Final Cut Library Manager 3 review: Housekeeping for your FCPX libraries
By J.R. Bookwalter
At a glance
Final Cut Pro X celebrates its fifth anniversary this summer, and while the reimagined video editing software has come a long way since that rocky debut, the application’s use of libraries—a package containing projects, events, media, and render files in one convenient place—continues to be an enigma to many users.
That’s a shame, because Apple’s implementation of libraries actually makes media management easier for the most part, especially when it comes time to copy or move projects to another Mac, or archive after delivery. Many editors frown upon the way FCPX keeps media behind a veil of secrecy, rather than entirely within their control like Final Cut Pro 7 and earlier.
Power users already know there’s an easy way to see what’s going on behind the scenes by clicking on a library with the Control key held down and selecting Show Package Contents, but it turns out there’s a much more sophisticated way to do this and a whole lot more.
Out of the shadows
Final Cut Library Manager 3 (€23) is Mac utility software that sheds light on what’s inside your Final Cut Pro X libraries, offering a comprehensive look at all of your projects from a single place. FCLM uses the Spotlight index data on your hard drives to provide a bird’s eye view, even when media files are stored outside the library.
The result is an extremely nimble application that displays information far quicker than opening the same library in FCPX. If you want to read/modify notes, view, search, or otherwise manage the contents of a library without doing actual editing, FCLM is hands-down the fastest solution, with a dark user interface that nicely complements FCPX.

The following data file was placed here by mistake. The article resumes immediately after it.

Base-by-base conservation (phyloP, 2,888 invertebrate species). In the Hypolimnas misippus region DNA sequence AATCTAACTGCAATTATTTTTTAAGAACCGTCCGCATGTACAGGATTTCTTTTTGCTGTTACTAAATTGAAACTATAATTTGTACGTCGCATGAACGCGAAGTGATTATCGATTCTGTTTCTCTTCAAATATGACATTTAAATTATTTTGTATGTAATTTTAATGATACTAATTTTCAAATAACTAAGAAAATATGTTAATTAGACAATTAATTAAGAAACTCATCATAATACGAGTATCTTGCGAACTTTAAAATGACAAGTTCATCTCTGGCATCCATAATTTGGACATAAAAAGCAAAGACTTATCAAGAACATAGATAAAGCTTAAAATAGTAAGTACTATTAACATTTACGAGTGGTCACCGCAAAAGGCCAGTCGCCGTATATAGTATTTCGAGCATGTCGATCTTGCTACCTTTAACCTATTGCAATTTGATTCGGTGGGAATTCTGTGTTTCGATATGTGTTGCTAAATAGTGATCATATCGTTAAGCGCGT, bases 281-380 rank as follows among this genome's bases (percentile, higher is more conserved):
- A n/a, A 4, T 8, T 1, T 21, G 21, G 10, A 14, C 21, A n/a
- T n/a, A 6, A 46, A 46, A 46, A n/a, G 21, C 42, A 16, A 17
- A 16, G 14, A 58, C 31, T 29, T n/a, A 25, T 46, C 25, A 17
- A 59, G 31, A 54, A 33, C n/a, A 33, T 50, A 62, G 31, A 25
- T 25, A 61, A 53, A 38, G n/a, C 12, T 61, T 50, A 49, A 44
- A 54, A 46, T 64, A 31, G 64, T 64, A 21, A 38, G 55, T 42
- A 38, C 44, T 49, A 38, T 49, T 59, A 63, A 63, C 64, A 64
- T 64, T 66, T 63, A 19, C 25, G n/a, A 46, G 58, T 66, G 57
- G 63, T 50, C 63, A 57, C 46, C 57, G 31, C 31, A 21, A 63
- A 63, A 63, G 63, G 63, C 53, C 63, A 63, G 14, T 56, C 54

The sheer volume of information displayed can be overwhelming at first, but it’s quite easy to use. At left are source volumes, which includes mounted and offline drives as well as any folders you’ve added. If a volume hasn’t been indexed yet, FCLM can add it just by dragging it onto the list from the Finder.
The rest of the window displays your FCPX libraries, which can be sorted by total size, when they were last modified, or the amount of cache space used. A fuel gauge next to each item shows the content type; hovering the mouse over one reveals a breakdown of its contents. Green is for render files, purple for optical flow data, or blue for optimized media, all of which are safe to purge since these files can be easily recreated in FCPX; original media in gray are for display only and can’t be deleted using FCLM, but this is by design.
License to thrill
Although previous versions were paid-only, the developers chose to go with a freemium approach for Final Cut Library Manager 3. The core application is now free, but limited to view-only access; an Advanced license unlocks all functionality from previous versions, including the ability to create templates from existing projects and clean libraries.
This is what originally enticed me to buy the software since FCPX makes it more difficult than necessary to identify and eliminate cache files before archiving. By comparison, FCLM gracefully handles this task: Check the desired optimized, proxy, or render columns, click the broom icon in the lower right corner, and you’re done. Editors can even select caches across multiple libraries to purge everything with one click.
A pair of optional upgrades are available for €3 each: One adds the ability to duplicate, move, or delete libraries (free for those upgrading from a previous version) while the other provides a shortcut to media you’ve exported from FCPX. I didn’t find the latter appealing enough to upgrade, but the former is exceptionally convenient and much faster than firing up FCPX to accomplish the same tasks.
There’s still room for improvement. The user interface is better organized, but the sheer number of buttons can be daunting. The biggest limitation is you can’t view events within libraries at all, which would come in particularly handy for printing the contents as a hardcopy or exporting to PDF.
The ability to clean libraries alone makes Final Cut Library Manager 3 a must-have utility for all Final Cut Pro X users, and the new duplicate/move/delete option should be considered an essential upgrade.
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